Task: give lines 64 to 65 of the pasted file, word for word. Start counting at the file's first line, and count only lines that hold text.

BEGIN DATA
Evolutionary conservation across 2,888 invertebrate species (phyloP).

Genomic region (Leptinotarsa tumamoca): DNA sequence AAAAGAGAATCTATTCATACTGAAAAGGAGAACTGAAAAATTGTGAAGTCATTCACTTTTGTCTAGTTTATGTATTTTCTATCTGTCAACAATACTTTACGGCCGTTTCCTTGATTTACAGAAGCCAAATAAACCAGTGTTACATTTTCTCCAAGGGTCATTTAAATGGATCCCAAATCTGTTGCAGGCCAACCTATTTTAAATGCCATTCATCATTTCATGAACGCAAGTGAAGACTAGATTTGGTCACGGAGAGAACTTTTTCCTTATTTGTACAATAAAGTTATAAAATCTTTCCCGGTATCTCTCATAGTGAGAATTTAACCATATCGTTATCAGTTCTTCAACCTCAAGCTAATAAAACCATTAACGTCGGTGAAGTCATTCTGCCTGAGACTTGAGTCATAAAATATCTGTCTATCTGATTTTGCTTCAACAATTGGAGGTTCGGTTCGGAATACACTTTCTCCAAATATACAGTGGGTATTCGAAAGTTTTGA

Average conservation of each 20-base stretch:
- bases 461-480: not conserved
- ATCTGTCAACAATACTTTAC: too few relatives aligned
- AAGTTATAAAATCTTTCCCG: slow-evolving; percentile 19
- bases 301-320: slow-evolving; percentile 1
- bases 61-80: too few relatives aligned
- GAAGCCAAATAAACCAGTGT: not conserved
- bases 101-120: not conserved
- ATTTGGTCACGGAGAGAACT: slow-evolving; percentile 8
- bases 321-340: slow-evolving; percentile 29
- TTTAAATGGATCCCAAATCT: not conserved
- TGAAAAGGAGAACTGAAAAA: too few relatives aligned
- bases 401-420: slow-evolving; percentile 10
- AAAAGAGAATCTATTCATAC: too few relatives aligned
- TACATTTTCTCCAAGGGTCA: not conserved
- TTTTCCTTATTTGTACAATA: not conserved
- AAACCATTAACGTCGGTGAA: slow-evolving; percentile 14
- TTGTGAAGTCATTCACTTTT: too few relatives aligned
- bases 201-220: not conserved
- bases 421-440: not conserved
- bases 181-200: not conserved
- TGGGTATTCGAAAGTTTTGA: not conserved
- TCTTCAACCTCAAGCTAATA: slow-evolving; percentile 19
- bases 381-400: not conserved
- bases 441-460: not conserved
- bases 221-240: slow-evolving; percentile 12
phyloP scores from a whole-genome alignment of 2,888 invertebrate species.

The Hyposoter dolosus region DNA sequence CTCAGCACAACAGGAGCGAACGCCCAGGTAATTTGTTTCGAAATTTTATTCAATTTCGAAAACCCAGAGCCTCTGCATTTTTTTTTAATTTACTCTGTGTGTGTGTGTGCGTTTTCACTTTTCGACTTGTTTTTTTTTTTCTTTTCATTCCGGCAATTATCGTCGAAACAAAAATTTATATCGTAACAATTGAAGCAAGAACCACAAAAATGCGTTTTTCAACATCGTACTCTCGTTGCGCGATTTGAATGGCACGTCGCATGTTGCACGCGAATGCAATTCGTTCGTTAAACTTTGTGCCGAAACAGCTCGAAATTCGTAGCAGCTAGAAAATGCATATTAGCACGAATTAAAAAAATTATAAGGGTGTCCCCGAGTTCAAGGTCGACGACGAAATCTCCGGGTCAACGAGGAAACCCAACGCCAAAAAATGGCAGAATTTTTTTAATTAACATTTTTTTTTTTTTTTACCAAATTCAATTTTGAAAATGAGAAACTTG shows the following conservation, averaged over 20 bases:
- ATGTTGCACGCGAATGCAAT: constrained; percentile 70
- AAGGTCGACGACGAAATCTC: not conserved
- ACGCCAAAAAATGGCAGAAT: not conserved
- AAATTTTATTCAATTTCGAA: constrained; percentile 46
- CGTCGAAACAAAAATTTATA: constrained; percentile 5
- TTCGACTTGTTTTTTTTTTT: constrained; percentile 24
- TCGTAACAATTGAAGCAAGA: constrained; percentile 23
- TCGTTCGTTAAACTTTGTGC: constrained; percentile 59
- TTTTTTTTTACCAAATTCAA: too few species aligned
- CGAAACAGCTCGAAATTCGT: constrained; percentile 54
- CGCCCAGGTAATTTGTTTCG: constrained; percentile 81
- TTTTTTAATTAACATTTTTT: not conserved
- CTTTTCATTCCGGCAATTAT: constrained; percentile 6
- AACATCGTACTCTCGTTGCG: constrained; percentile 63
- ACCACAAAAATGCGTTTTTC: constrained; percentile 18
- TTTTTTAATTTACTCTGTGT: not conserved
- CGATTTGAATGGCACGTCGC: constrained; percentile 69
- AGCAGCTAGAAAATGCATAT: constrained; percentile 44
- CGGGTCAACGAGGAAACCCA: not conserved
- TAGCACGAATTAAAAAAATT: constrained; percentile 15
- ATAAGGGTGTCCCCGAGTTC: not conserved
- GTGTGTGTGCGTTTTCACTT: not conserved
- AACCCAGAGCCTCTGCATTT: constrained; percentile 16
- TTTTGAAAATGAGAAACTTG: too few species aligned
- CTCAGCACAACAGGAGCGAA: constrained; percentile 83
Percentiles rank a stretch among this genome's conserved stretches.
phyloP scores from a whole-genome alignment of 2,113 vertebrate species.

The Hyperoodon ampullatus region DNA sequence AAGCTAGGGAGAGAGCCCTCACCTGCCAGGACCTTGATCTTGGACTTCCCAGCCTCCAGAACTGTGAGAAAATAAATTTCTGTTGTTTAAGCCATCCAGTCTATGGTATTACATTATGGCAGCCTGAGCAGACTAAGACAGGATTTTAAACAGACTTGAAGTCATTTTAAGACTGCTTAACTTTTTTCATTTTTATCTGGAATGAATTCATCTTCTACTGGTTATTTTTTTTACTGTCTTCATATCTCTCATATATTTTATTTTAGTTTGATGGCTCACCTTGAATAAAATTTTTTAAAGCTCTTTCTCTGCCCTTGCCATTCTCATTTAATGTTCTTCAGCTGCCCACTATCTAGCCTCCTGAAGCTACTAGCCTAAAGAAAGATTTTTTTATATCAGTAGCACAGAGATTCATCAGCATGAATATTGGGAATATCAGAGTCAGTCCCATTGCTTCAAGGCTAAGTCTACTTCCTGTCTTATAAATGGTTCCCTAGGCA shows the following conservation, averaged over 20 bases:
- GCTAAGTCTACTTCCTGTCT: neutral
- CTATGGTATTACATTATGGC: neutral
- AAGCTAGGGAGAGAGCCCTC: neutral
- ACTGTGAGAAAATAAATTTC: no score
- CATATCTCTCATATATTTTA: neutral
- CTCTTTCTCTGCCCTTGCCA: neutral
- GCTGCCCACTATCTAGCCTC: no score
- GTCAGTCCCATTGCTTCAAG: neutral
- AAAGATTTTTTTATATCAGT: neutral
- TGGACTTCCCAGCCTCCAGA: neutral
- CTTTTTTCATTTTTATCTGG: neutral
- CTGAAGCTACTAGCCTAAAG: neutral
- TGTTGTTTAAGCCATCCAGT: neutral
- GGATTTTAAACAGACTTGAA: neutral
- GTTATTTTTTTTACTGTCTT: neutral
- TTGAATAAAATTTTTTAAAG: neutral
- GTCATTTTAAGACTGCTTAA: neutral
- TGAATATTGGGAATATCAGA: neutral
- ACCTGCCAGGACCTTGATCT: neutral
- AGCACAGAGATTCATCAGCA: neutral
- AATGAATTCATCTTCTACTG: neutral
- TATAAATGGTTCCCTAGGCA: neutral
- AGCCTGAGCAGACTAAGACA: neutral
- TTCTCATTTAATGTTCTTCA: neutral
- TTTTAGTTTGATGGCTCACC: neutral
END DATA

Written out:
- CTCTTTCTCTGCCCTTGCCA: neutral
- GCTGCCCACTATCTAGCCTC: no score